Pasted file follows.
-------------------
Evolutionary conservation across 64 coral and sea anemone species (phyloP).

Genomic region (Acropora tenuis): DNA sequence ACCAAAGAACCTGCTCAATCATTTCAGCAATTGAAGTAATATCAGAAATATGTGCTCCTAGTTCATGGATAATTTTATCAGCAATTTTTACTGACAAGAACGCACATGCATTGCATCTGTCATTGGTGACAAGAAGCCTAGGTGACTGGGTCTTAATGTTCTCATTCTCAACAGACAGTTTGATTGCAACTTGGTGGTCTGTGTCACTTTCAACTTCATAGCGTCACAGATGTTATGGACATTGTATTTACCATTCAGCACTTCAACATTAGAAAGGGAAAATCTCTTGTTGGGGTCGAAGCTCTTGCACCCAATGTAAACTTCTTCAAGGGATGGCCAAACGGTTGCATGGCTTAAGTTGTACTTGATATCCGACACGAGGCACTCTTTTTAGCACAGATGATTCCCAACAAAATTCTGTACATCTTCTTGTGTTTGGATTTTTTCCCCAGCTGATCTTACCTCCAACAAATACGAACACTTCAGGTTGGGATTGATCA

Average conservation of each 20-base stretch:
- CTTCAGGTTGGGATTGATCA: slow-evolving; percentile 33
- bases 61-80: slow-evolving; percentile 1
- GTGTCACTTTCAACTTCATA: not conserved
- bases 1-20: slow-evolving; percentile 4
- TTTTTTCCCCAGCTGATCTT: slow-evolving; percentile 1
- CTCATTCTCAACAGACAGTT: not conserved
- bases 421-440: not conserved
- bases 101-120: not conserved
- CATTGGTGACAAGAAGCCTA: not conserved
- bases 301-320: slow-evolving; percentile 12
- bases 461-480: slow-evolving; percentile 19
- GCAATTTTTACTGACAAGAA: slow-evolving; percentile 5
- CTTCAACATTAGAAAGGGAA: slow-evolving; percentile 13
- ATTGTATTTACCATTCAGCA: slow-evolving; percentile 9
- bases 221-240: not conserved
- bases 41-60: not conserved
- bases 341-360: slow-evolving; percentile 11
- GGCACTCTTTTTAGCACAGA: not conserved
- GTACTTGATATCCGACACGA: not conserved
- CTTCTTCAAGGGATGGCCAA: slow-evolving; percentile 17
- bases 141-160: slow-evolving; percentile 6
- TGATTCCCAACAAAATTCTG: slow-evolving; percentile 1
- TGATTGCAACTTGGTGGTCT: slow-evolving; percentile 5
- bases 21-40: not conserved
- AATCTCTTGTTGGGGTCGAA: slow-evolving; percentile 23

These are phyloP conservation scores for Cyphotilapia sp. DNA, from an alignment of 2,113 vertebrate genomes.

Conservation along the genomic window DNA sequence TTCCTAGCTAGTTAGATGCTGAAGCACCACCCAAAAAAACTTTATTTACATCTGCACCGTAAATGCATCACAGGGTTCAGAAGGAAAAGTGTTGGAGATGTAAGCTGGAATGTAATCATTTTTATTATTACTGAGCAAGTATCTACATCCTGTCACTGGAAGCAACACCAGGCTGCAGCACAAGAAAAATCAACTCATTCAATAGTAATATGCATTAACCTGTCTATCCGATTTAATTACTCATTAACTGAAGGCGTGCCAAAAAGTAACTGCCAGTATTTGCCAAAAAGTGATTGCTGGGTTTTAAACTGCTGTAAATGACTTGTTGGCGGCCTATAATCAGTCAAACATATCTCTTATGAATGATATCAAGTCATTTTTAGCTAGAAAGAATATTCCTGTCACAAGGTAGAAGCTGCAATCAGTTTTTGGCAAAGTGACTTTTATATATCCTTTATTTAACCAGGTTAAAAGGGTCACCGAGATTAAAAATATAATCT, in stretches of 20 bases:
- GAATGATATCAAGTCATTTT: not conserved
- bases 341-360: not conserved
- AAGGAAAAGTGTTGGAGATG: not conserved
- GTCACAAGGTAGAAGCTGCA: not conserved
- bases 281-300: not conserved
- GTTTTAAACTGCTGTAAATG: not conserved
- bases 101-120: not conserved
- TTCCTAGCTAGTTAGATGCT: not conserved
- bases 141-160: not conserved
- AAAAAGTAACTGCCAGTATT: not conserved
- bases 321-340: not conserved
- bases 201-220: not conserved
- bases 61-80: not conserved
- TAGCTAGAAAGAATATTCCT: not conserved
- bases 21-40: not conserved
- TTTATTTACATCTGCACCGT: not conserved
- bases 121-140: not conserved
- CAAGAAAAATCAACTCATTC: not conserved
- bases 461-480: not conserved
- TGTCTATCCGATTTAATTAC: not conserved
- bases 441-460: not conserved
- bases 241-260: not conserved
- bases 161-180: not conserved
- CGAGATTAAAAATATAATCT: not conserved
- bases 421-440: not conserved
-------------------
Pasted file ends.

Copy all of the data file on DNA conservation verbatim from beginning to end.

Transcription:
Evolutionary conservation across 64 coral and sea anemone species (phyloP).

Genomic region (Acropora tenuis): DNA sequence ACCAAAGAACCTGCTCAATCATTTCAGCAATTGAAGTAATATCAGAAATATGTGCTCCTAGTTCATGGATAATTTTATCAGCAATTTTTACTGACAAGAACGCACATGCATTGCATCTGTCATTGGTGACAAGAAGCCTAGGTGACTGGGTCTTAATGTTCTCATTCTCAACAGACAGTTTGATTGCAACTTGGTGGTCTGTGTCACTTTCAACTTCATAGCGTCACAGATGTTATGGACATTGTATTTACCATTCAGCACTTCAACATTAGAAAGGGAAAATCTCTTGTTGGGGTCGAAGCTCTTGCACCCAATGTAAACTTCTTCAAGGGATGGCCAAACGGTTGCATGGCTTAAGTTGTACTTGATATCCGACACGAGGCACTCTTTTTAGCACAGATGATTCCCAACAAAATTCTGTACATCTTCTTGTGTTTGGATTTTTTCCCCAGCTGATCTTACCTCCAACAAATACGAACACTTCAGGTTGGGATTGATCA

Average conservation of each 20-base stretch:
- CTTCAGGTTGGGATTGATCA: slow-evolving; percentile 33
- bases 61-80: slow-evolving; percentile 1
- GTGTCACTTTCAACTTCATA: not conserved
- bases 1-20: slow-evolving; percentile 4
- TTTTTTCCCCAGCTGATCTT: slow-evolving; percentile 1
- CTCATTCTCAACAGACAGTT: not conserved
- bases 421-440: not conserved
- bases 101-120: not conserved
- CATTGGTGACAAGAAGCCTA: not conserved
- bases 301-320: slow-evolving; percentile 12
- bases 461-480: slow-evolving; percentile 19
- GCAATTTTTACTGACAAGAA: slow-evolving; percentile 5
- CTTCAACATTAGAAAGGGAA: slow-evolving; percentile 13
- ATTGTATTTACCATTCAGCA: slow-evolving; percentile 9
- bases 221-240: not conserved
- bases 41-60: not conserved
- bases 341-360: slow-evolving; percentile 11
- GGCACTCTTTTTAGCACAGA: not conserved
- GTACTTGATATCCGACACGA: not conserved
- CTTCTTCAAGGGATGGCCAA: slow-evolving; percentile 17
- bases 141-160: slow-evolving; percentile 6
- TGATTCCCAACAAAATTCTG: slow-evolving; percentile 1
- TGATTGCAACTTGGTGGTCT: slow-evolving; percentile 5
- bases 21-40: not conserved
- AATCTCTTGTTGGGGTCGAA: slow-evolving; percentile 23

These are phyloP conservation scores for Cyphotilapia sp. DNA, from an alignment of 2,113 vertebrate genomes.

Conservation along the genomic window DNA sequence TTCCTAGCTAGTTAGATGCTGAAGCACCACCCAAAAAAACTTTATTTACATCTGCACCGTAAATGCATCACAGGGTTCAGAAGGAAAAGTGTTGGAGATGTAAGCTGGAATGTAATCATTTTTATTATTACTGAGCAAGTATCTACATCCTGTCACTGGAAGCAACACCAGGCTGCAGCACAAGAAAAATCAACTCATTCAATAGTAATATGCATTAACCTGTCTATCCGATTTAATTACTCATTAACTGAAGGCGTGCCAAAAAGTAACTGCCAGTATTTGCCAAAAAGTGATTGCTGGGTTTTAAACTGCTGTAAATGACTTGTTGGCGGCCTATAATCAGTCAAACATATCTCTTATGAATGATATCAAGTCATTTTTAGCTAGAAAGAATATTCCTGTCACAAGGTAGAAGCTGCAATCAGTTTTTGGCAAAGTGACTTTTATATATCCTTTATTTAACCAGGTTAAAAGGGTCACCGAGATTAAAAATATAATCT, in stretches of 20 bases:
- GAATGATATCAAGTCATTTT: not conserved
- bases 341-360: not conserved
- AAGGAAAAGTGTTGGAGATG: not conserved
- GTCACAAGGTAGAAGCTGCA: not conserved
- bases 281-300: not conserved
- GTTTTAAACTGCTGTAAATG: not conserved
- bases 101-120: not conserved
- TTCCTAGCTAGTTAGATGCT: not conserved
- bases 141-160: not conserved
- AAAAAGTAACTGCCAGTATT: not conserved
- bases 321-340: not conserved
- bases 201-220: not conserved
- bases 61-80: not conserved
- TAGCTAGAAAGAATATTCCT: not conserved
- bases 21-40: not conserved
- TTTATTTACATCTGCACCGT: not conserved
- bases 121-140: not conserved
- CAAGAAAAATCAACTCATTC: not conserved
- bases 461-480: not conserved
- TGTCTATCCGATTTAATTAC: not conserved
- bases 441-460: not conserved
- bases 241-260: not conserved
- bases 161-180: not conserved
- CGAGATTAAAAATATAATCT: not conserved
- bases 421-440: not conserved